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From 3D holograms to sound installations: staff and students feature at Brighton's Digital Festival

Brighton’s Digital Festival kicks off this week with a wealth of events from University of Sussex staff and students.

From 3D holograms and archiving workshops, to immersive performances and exhibitions, the festival is a month-long exploration of digital culture, highlighting the ways in which digital technology shapes our everyday lives and thinking.

Events will be held in various venues across the city as well as further afield including on campus, with the Sussex Humanities Lab partnering with the festival for the Messy Edge conference on 28 September. Exploring the social, cultural and political implications of technology, the conference will be held at the Attenborough Centre for the Creative Arts, with talks from artists and activists as well as Dr Sharon Webb, Lecturer in Digital Humanities, and research student Irene Fubara-Manuel.

Sussex Humanities Lab Director, Professor Caroline Bassett, said: "The Messy Edge is a brilliant platform for a diverse range of speakers to challenge dominant perspectives on the cultural and political impacts of technology, and links academic thinking, the arts, activists and the public. It's a conference for all, and we're proud to support it."

Dr Webb will be speaking about the work she’s doing to reanimate the Queer in Brighton oral archive, running a workshop about archiving in October.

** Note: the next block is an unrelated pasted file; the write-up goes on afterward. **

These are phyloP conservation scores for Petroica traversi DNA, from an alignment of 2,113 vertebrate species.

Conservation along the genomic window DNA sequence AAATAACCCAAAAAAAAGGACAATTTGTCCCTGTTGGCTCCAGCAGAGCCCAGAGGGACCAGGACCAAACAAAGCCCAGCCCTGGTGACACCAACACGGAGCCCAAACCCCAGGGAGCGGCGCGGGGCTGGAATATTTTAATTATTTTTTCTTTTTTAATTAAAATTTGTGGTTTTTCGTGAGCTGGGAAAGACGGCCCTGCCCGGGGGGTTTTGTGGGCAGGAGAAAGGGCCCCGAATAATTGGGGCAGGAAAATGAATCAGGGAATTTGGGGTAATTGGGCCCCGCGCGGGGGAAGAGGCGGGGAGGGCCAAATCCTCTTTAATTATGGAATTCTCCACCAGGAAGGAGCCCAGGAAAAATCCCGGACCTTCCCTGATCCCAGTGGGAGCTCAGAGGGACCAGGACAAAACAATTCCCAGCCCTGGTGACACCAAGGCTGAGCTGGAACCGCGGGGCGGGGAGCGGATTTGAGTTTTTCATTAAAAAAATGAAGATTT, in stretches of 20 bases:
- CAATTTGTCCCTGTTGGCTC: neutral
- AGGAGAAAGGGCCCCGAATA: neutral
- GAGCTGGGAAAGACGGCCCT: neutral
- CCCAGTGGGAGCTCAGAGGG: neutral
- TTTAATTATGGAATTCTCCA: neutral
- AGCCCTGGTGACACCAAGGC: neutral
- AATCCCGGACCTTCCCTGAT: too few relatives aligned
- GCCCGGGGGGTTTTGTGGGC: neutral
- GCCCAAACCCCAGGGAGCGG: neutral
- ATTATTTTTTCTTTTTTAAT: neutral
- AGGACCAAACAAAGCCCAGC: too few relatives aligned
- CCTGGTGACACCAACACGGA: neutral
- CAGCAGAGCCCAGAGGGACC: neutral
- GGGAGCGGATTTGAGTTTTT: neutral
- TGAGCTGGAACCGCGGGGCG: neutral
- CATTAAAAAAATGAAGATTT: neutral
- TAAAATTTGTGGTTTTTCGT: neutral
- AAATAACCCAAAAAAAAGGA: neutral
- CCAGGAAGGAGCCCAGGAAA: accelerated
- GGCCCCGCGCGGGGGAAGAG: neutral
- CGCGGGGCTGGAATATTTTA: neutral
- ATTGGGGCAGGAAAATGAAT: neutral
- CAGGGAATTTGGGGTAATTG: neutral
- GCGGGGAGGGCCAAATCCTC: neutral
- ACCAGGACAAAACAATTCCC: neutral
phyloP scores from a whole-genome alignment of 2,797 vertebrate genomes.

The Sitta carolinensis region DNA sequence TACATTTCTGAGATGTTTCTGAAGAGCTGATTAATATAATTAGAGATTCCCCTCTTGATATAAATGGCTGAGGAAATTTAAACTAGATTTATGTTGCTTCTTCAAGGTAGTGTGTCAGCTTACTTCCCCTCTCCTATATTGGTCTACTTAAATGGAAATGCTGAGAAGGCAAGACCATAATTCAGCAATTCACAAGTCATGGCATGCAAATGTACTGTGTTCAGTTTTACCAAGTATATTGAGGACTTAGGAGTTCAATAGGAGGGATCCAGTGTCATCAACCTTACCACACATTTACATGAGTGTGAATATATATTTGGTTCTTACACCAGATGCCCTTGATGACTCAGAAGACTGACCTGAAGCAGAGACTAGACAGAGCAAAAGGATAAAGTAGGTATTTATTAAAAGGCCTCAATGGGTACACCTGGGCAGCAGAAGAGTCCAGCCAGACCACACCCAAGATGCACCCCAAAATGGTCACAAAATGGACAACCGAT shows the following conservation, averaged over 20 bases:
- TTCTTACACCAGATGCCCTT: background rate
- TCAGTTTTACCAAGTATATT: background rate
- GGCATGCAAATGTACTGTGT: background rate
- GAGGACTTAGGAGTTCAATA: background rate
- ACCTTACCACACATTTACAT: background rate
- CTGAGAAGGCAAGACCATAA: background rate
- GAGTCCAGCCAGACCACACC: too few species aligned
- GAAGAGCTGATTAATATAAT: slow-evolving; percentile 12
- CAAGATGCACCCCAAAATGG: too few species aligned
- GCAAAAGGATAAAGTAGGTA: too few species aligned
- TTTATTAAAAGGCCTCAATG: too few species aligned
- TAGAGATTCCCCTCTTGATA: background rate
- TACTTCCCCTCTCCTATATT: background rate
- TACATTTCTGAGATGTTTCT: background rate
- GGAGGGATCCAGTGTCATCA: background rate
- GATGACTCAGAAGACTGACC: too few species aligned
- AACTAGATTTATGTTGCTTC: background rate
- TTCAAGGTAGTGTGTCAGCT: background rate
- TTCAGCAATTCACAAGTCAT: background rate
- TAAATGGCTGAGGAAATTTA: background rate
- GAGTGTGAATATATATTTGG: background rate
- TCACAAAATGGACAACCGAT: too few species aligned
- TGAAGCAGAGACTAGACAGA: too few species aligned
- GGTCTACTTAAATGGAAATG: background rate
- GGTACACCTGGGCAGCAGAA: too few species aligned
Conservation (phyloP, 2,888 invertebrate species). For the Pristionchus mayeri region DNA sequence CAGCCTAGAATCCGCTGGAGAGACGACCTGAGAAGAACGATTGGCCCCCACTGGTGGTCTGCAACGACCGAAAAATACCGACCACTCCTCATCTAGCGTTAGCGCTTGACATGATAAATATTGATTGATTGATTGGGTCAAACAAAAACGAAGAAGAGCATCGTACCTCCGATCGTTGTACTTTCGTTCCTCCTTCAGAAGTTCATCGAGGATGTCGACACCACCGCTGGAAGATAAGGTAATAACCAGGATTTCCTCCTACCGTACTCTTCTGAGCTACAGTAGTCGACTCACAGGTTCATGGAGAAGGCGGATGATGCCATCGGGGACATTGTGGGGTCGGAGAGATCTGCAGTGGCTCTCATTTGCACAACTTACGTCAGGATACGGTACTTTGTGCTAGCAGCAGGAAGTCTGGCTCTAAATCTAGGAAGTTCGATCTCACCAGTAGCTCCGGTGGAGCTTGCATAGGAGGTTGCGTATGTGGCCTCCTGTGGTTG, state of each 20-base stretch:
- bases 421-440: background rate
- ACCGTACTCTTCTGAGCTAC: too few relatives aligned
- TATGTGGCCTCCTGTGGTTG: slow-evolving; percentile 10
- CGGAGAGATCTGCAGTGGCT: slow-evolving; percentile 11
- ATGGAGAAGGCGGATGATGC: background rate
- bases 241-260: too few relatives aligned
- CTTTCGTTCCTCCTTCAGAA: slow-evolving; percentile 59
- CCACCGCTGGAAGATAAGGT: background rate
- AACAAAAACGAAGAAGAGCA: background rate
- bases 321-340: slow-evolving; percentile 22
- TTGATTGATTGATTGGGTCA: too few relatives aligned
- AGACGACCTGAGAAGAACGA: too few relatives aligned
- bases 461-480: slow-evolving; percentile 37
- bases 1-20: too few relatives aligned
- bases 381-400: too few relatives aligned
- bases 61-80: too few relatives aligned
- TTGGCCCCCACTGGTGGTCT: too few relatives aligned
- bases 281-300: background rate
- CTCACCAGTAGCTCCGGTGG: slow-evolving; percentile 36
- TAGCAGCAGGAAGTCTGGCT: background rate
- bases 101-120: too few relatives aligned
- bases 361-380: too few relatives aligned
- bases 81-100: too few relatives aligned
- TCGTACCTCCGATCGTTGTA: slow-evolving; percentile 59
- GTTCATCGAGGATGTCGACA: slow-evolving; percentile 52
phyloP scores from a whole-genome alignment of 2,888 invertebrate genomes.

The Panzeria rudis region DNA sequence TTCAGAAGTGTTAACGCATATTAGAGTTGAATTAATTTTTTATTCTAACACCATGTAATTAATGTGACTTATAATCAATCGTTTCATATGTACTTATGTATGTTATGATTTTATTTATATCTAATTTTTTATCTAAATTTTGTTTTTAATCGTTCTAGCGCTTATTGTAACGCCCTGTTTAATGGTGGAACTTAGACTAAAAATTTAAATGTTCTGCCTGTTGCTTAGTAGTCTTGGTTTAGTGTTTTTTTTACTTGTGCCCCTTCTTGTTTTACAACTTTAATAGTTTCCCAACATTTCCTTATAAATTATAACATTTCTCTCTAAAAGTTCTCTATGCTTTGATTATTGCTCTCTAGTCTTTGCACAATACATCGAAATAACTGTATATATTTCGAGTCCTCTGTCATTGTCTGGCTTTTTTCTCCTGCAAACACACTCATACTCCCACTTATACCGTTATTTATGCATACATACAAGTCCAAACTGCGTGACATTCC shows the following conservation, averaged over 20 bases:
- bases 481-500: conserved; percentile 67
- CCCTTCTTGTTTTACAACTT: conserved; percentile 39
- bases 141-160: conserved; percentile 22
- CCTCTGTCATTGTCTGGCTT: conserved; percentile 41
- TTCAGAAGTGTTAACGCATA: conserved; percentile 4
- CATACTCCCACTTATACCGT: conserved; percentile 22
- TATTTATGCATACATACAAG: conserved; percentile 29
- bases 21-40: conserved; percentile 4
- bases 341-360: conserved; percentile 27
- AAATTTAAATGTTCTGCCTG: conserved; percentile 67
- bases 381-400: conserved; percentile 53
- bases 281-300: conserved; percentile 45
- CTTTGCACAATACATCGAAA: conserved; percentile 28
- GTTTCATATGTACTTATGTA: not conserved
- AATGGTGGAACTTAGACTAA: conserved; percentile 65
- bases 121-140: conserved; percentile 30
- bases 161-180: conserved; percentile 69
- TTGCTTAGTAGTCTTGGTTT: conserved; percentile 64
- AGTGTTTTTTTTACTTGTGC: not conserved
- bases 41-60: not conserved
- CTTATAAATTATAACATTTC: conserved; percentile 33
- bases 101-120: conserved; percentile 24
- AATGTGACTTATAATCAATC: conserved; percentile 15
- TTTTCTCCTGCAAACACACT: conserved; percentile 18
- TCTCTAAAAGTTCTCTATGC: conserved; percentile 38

Irene Fubara-Manuel, who is currently concluding her doctorate in Creative and Critical Practice, will talk about her workshop Dreams of Disguise, which contains user-friendly 3D software to provide a radical imagination of virtual spaces that symbolise participants’ dreams and memories of disguise.

A number of academics from the Sussex Humanities Lab will be taking part in the Brighton Digital Festival but they are also supporting a number of external artists and community associates, including artist Chisato Minamura, who used the lab to prepare work for her performance ‘Scored in Silence’.  

Other academics involved in the Festival include Professor of Poetics, Keston Sutherland, who has partnered with an artist to create an exhibition called Moral Sympathies, and Danny Bright, Lecturer in Music and Music Technology, who has composed the music to accompany a signed performance about the deaf survivors of the Atomic bombs that fell in Japan in 1945.

Newhaven Fort will play host to a sound project by Dr Alice Eldridge, Lecturer in Music and Music Technology, and Dr Chris Kiefer, Lecturer in Music Technology, as well as an installation by Dr Cecile Chevalier, Lecturer in Media Practice, also with Dr Kiefer, which streams sound from the real and virtual sonic environments.

Sussex Innovation Centre are also involved in the festival, hosting a 'hackathon' to honour Ada Lovelace day and challenging teams of developers, creatives, freelancers, students and researchers to find and design innovative solutions to various challenges.


By: Stephanie Allen
Last updated: Friday, 28 September 2018